Centennial launches report on kids branding themselves using social media
Youth branding themselves using social media to achieve #instafame: research report
Kids are building online networks with millions of followers on Instagram, and are capitalizing on those followers for financial gain. Boys using #toolpick have rapidly become the hyper-sexualized attention seekers most thought was the domain of girls. And many kids have given up all privacy online in their quest for fame, opening themselves up to exploitation and bullying.
These are some of the unsettling findings of a year-long research study about youth, celebrity and online culture by the kidsmediacentre at Centennial College. Titled #Instafame and the Epidemiology of a Selfie-Curated Culture, it explores the social media phenomenon of youth seeking fame and fortune online through the use of savvy marketing techniques typically employed by commercial brands.
“#Instafame is fame you build yourself and the kidsmediacentre has spent the last year looking at how youth are using social media and selfies to build a personal brand,” explains Debbie Gordon, Director of the kidsmediacentre, a research centre and think tank focused on children’s media. In its study, researchers asked the hard questions: How is it so many youth have more than 100,000 followers? What are the risks of living large and chronicling all your personal details online? Do youth care about privacy or does #thirst trump all?
Digital literacy ignored
Centennial College researchers talked to middle- and high-school students who confirmed that despite years of digital literacy taught in schools warning them of the importance of privacy settings, the lessons are being ignored as youth use shoutouts, retweets, likes, follows, strategic hashtags, GIFs and selfies to brand themselves.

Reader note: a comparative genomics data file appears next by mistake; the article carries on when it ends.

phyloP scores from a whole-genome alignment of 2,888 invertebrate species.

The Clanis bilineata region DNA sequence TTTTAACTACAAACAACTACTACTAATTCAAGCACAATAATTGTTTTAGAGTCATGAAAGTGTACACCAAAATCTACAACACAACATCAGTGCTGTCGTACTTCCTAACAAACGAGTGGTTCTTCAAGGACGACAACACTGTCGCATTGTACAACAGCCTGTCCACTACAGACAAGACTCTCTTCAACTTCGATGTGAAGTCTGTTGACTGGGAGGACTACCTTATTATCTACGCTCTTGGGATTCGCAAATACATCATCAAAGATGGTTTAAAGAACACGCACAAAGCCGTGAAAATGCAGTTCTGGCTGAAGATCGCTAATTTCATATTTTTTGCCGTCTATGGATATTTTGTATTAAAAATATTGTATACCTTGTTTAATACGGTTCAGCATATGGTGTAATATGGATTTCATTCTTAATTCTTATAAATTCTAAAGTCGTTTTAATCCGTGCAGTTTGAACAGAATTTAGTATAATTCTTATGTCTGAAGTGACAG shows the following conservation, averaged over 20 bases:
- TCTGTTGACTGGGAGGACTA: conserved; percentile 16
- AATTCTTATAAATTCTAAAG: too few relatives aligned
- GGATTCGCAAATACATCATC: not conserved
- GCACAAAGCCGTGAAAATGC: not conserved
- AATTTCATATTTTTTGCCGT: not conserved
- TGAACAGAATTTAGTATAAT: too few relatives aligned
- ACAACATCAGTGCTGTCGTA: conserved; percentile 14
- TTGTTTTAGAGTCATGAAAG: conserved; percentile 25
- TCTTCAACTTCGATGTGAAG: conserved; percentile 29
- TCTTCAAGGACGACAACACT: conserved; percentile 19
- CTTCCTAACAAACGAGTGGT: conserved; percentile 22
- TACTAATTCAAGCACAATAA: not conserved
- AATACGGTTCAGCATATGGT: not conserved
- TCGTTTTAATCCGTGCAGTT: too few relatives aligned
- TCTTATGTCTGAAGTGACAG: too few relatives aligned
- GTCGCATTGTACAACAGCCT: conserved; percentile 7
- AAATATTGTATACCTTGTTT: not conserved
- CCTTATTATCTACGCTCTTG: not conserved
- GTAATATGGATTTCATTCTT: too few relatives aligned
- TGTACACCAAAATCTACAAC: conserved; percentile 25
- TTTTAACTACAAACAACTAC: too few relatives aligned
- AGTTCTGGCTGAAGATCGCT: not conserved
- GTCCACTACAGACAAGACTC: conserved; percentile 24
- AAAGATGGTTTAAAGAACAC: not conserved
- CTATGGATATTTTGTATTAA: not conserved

“Many youth have learned the more you reveal, the more controversial your posts; the more you hashtag, the more effective your marketing,” says Gordon. Yet, for many of the youth in the kidsmediacentre research, the real-life consequences of online sharing that reveals too much personal information are all too apparent, says Gordon.
“They include cyber bullying, stolen identities and personal images being used by corporations without permission. But they see the democratization of media, ubiquity of pocket technology, unaware parents and the easy lure of #instafame as real choices being made by their peers.”
Blame Kim and Miley
Researchers discovered a complicated, multi-causal matrix of reasons behind this fame-crazed culture: young people have had a front-row seat watching Disney stars and YouTubers grow their brand through social media. They’ve seen Kim Kardashian, Miley Cyrus, Kendall Jenner and Tyler Oakley offer such strategies as #followforfollow and #spamforspam to monetize their brand and collect regular paycheques from Google.
On a positive note, researchers also discovered that savvy young people do have limits and boundaries, understanding that the digital footprint they leave can last a lifetime. But for the lonely, the vulnerable and the insecure, the attention and praise that come with posting revealing photos can be irresistible. Youth call this type of post a #thirstrap, and say this behaviour is now more the norm than the exception in youth-colonized social media spaces like GIFboom and Instagram.
About the researchers
In addition to Debbie Gordon, co-authors of this research include Centennial graduates Kayla McNally, Jess Westlake and Felix Chan. Research funding was provided by Centennial College’s Applied Research and Innovation Centre as part of a fellowship grant. The mission of the kidsmediacentre is to explore children’s media futures. This research initiative is an example of how Centennial College is leading the conversation regarding issues of importance to its students and its community, as articulated in its Book of Commitments.
For more information: www.hashtaginstafame.com